Massachusetts AG calls out opponents in case over repair telematics law Massachusetts new Attorney General Andrea Campbell is pushing ahead with her stated intention to enforce a November 2020 ballot measure to extend the state’s automobile right to repair law to include access to vehicle telematics data. In March, Campbell terminated a non-enforcement stipulation of the Data Access Law agreed to by former AG Maura Healey that had been in place since Dec. 3, 2020. “The remaining claims to be decided in this case are the Alliance’s preemption claims under the federal Motor Vehicle Safety Act (“MVSA”) and the federal Clean Air Act (“CAA”),” Campbell wrote in her April 14 brief. “The test for preemption is whether there is ‘no set of circumstances’ under which a party can comply with state law without violating federal law. Incredibly, the Alliance’s brief mentions neither the MVSA nor the CAA. It instead ruminates on purported ‘problems’ with the Data Access Law and difficulties its members will face in achieving ‘compliance’ with it. …Such concerns — even if they found support in the record, which they do not — fail to not support preemption.”
Tesla’s 4680 battery is almost impossible to repair because of the pink potting material that prevents the individual cell connections from falling apart, making it less serviceable, according to Gruber Motor Company CEO Pete Gruber and Munro & Associates CEO Sandy Munro. Even with ways to perform battery pack surgery on a resistive cell without having to replace the entire battery pack, replacements can cost between $13,000 and $20,000, including labor.
Footwear made from synthetic materials contributes to climate change and ends up in landfills, prompting brands experiment with recyclable and natural materials in their shoes. Brands are using algae, bamboo, cork, sugarcane, eucalyptus and other natural materials to make shoes.
Customers are becoming increasingly skeptical of companies’ sustainability claims and are demanding genuine efforts, not just greenwashing, with brands like Ganni stepping away from the use of the word “sustainability” to describe their companies. Fashion brand Ganni says they “don’t identify as a sustainable brand, because at its core fashion thrives on newness and consumption, which is a major contradiction to the concept of sustainability.”
Right-to-repair law could mean cheaper fixes for products, legislators told a bill that would allow consumers to get their electronics and outdoor equipment repaired without relying on manufacturer-approved service vendors drew mixed reactions at a Maine legislative committee hearing Tuesday. Advocates of the legislation said it would let Mainers have equipment serviced at lower costs. But opponents said the measure would hurt businesses that have trained repair workers and also could expose the public to security or safety hazards.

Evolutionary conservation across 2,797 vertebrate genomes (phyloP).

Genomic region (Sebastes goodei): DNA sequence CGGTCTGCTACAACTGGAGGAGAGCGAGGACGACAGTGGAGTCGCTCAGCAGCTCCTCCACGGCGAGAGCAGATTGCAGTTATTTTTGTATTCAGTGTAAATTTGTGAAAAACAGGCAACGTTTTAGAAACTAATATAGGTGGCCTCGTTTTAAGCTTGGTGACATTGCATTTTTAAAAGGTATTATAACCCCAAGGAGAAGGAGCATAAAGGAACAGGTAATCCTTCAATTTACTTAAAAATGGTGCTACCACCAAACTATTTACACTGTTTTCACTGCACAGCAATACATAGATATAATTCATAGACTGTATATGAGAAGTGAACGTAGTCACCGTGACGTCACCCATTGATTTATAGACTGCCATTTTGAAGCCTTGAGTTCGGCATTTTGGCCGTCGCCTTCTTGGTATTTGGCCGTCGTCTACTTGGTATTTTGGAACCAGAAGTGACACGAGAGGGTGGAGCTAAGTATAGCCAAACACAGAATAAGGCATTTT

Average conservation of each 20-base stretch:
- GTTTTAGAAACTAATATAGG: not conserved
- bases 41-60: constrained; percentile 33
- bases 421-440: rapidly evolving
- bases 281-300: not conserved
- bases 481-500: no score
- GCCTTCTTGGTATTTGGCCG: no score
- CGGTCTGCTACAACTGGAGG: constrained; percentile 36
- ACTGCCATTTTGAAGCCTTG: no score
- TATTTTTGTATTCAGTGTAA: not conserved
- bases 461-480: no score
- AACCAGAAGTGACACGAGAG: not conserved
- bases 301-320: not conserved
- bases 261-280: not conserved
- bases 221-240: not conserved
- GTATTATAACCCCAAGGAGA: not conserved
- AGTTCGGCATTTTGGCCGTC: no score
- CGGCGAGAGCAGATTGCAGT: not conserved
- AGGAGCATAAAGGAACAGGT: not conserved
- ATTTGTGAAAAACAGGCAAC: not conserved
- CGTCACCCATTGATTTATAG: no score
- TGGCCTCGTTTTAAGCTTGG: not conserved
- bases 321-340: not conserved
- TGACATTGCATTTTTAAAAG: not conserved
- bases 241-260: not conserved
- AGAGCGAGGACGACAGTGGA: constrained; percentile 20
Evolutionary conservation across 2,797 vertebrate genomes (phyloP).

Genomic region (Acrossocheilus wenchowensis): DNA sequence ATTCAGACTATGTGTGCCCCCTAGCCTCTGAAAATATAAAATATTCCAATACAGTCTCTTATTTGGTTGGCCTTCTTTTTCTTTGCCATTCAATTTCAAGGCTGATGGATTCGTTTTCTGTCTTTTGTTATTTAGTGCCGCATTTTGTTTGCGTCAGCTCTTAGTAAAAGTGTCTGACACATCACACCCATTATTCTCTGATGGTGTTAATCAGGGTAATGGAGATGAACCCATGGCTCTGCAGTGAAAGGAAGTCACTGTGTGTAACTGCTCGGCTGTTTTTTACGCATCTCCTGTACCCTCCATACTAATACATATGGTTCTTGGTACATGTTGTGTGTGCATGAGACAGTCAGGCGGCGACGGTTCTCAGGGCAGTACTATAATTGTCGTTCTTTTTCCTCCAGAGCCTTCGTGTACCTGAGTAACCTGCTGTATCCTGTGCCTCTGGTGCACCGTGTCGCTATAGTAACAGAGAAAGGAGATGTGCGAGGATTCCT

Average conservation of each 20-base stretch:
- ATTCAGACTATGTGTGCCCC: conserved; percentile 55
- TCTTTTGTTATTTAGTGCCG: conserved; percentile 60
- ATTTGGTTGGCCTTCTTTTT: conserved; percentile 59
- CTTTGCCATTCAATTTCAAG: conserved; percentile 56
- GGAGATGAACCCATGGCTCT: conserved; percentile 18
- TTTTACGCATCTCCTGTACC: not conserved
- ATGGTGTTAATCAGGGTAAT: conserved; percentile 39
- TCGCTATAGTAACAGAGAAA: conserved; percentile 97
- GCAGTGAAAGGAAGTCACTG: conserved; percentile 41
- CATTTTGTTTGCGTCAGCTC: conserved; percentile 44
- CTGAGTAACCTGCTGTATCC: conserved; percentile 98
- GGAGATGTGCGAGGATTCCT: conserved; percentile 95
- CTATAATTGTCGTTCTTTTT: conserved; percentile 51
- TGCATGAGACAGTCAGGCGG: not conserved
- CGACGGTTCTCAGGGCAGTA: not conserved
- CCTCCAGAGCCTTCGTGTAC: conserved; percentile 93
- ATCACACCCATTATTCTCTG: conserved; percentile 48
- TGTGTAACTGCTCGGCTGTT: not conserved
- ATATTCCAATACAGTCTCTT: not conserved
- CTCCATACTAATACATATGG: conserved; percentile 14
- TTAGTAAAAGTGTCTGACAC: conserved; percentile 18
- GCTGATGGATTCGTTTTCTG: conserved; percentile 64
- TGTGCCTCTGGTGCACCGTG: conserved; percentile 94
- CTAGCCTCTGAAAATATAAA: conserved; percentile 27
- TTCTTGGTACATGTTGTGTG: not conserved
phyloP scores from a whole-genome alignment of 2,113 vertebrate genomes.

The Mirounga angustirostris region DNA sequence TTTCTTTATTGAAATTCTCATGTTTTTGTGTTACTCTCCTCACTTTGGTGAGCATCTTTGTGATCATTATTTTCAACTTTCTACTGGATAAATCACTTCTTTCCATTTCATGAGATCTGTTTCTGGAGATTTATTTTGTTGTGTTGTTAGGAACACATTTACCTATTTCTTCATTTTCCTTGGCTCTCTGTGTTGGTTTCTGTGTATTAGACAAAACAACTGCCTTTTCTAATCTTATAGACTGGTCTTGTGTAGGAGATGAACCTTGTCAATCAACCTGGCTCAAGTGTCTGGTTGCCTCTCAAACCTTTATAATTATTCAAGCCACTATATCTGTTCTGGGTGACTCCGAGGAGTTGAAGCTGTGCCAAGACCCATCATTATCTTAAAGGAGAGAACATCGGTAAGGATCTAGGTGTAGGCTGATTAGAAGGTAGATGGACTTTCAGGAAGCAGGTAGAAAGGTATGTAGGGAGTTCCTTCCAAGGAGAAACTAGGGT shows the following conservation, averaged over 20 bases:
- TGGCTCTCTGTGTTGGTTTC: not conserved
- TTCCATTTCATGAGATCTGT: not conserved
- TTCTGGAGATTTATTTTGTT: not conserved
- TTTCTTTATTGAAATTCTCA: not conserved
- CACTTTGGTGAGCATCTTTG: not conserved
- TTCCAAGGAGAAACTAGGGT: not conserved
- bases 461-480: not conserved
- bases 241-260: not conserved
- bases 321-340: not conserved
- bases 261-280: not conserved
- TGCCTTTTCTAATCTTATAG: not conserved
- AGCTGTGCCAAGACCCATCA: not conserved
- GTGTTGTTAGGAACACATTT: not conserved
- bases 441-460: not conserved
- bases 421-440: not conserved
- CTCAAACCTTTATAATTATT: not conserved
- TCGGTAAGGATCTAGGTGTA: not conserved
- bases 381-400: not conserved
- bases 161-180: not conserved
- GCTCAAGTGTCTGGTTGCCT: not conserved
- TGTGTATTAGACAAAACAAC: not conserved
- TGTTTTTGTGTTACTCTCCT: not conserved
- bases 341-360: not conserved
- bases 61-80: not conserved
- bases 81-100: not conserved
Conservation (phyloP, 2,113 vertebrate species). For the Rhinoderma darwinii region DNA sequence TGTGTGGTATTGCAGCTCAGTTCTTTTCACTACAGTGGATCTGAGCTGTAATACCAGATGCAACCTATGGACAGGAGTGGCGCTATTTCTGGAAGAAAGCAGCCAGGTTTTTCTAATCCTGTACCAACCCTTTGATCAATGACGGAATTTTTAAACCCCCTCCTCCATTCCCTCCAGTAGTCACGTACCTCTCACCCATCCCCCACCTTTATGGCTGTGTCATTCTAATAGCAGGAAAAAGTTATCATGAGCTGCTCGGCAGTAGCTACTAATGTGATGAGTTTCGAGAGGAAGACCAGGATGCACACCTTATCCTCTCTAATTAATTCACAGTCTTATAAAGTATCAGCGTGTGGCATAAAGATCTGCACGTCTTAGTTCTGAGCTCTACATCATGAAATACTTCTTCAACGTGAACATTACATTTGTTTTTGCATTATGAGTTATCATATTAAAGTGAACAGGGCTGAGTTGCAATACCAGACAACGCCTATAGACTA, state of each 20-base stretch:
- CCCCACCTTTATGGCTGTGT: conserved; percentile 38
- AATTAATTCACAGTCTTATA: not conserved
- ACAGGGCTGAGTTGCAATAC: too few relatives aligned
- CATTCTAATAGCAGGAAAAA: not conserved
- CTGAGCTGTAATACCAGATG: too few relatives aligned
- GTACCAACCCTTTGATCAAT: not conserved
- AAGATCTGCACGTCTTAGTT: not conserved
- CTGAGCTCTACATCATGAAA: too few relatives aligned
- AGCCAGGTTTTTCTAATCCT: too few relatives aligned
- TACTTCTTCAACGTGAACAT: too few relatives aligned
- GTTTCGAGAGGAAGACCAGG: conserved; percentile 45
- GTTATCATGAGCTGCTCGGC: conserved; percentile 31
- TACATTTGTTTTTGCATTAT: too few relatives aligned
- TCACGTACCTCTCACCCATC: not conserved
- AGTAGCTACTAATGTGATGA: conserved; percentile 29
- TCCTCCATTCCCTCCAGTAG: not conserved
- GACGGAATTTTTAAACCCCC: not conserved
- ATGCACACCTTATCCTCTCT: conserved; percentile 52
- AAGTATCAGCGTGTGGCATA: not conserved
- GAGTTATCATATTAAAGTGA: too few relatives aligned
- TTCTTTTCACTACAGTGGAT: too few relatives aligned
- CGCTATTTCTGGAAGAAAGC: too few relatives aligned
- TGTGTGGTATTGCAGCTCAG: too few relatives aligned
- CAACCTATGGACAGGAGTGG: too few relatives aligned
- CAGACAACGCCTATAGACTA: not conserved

Legislation pending in Vermont seeks to establish the “right to repair” agricultural and forestry equipment by requiring manufacturers to make parts, tools, and documentation available to equipment owners and independent repair shops on fair financial terms.
The right to repair movement emerges We predict that tensions between consumer rights organizations and manufacturers will continue to flare up, particularly over what is emerging as the most contentious issue – telematics.
In their attempt to maximize subscription revenue or limit long-term maintenance costs for obsolete products, many manufacturers are doing a fantastic job of generating the worst kind of bad publicity when it comes to their cringeworthy telematics policies.
Improving the ecological health of benefits hard infrastructure such as asphalt roads—according to a study in Parkland County, Alberta. Research that spending strategically on “green infrastructure” such as building or restoring wetlands shows a reduction in the cost of upgrading and repairing “grey infrastructure” such as roads. Restoration would also save money by preventing the impacts of a washout in the first place, and provide other benefits such as improving water quality, and boosting biodiversity.
Less than 40% of e-waste in the European Union is recycled, with Croatia being the best recycler at 81.3% and Malta being the worst at 20.8%. Large household appliances make up over half of all collected e-waste, while IT and telecom equipment, consumer equipment, and small household appliances follow. USB Type-C will become the common charger for most electronic devices in the EU by the end of 2024.
📈The EU’s target for 2025 is for 55% of household waste to be reused and recycled.